Canned Salmon and Turnip Kraut: Making Ends Meet During the Depression Era

Missouri woman talks about how families during the depression era survived with scarce food; she describes using canned salmon, canned corn, turnip kraut, and cornbread
CAPPER's Staff
Good Old Days
Add to My MSN


Content Tools

Related Content

Chickens in The Pig Pen

My daddy's mix of chickens and pig

Knives Fit for a Lady to Collect and Use - Glass Knives

Cave men knapped glass knives for hunting. During the Great Depression glass knives became quite the...

Cornbread Memories

Simple pleasures help soothe the complicated pressures of life.

Saving For The Future

We are learning not to waste anything, not even rotted trees.

During the depression era, our diet got monotonous, but we were never as bad as some we knew. People with lots of turnips and not much else tried fixing them every way, even turnip kraut.

We bought no meat except canned salmon. It could be fixed so many ways to stretch for ten. We ate it made into soup made with milk, or made into fish cakes, and my sis made lots of it into a baked escalloped salmon dish. We also bought canned corn and it was made into soup with crackers. We churned our own butter and I often took a turn at cranking the old daisy churn. We had biscuits every morning, and took them as sandwiches in our school lunches at first. No one used bakery bread then. We ate cornbread or whole wheat bread baked like cornbread, often the grains were taken to the mill at town for the cornmeal and graham flour. If we ran out of it mother baked white flour "batter bread" for supper. It was cut out like cornbread, too, what is called "spoon bread" in the south.

Jewell Cooper
Bolivar, Missouri


Back in 1955 a call went out from the editors of the then Capper’s Weekly asking for readers to send in articles on true pioneers. Hundreds of letters came pouring in from early settlers and their children, many now in their 80s and 90s, and from grandchildren of settlers, all with tales to tell. So many articles were received that a decision was made to create a book, and in 1956, the first My Folks title – My Folks Came in a Covered Wagon – hit the shelves. Nine other books have since been published in the My Folks series, all filled to the brim with true tales from Capper’s readers, and we are proud to make those stories available to our growing online community.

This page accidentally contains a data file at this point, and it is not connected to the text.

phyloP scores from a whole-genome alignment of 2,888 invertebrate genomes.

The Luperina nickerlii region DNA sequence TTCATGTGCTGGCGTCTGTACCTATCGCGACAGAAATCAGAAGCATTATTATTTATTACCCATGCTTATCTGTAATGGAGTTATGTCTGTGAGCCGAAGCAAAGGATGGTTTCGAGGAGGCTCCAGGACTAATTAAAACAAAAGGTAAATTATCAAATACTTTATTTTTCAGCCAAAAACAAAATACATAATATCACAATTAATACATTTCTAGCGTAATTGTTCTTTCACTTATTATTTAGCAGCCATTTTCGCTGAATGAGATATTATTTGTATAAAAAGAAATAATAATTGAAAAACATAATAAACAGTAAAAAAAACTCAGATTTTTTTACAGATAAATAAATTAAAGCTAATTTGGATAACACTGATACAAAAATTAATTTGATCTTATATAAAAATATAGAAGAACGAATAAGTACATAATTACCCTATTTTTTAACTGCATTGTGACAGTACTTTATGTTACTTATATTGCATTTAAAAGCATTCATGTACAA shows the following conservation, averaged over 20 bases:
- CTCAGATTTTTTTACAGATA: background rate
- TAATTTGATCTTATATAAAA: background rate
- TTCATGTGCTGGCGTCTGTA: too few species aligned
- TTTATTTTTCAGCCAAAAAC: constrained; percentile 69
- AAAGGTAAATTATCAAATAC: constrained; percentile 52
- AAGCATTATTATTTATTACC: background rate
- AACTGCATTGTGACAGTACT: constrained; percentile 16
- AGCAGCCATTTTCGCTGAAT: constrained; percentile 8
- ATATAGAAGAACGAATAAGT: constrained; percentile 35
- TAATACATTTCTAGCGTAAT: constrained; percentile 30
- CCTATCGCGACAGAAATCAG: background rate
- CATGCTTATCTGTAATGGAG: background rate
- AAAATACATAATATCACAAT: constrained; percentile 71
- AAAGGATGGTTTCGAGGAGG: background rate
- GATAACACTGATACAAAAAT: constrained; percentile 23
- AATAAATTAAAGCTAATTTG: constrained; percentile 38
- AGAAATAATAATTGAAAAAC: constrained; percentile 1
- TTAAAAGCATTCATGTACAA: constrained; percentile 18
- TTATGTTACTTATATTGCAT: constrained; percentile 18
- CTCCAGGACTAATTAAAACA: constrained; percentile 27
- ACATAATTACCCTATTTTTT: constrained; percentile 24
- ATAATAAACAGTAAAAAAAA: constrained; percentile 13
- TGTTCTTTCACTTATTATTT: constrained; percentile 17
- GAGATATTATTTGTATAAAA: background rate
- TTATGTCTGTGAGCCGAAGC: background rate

Post a comment below.

 








Subscribe today
First Name: *
Last Name: *
Address: *
City: *
State/Province: *
Zip/Postal Code:*
Country:
Email:*
(* indicates a required item)
Canadian subs: 1 year, (includes postage & GST). Foreign subs: 1 year, . U.S. funds.
Canadian Subscribers - Click Here
Non US and Canadian Subscribers - Click Here
 

Want to rediscover what made grandma’s house the fun place we all remember? Capper’s Farmer — the newly restored publication from the rural know-how experts at Grit.com — updates the tried-and-true methods your grandparents used for cooking, crafting, gardening and so much more. Subscribe today and discover the joys of homemade living and homesteading insight — with a dash of modern living — that makes up the new Capper’s Farmer.

Save Even More Money with our automatic renewal savings plan!

Pay now with a credit card and take advantage of our automatic renewal savings plan. You save an additional $5 and get 4 issues of Capper's Farmer for only $19.95 (USA only).

Or, Bill Me Later and I'll pay just $19.95 for a one year subscription!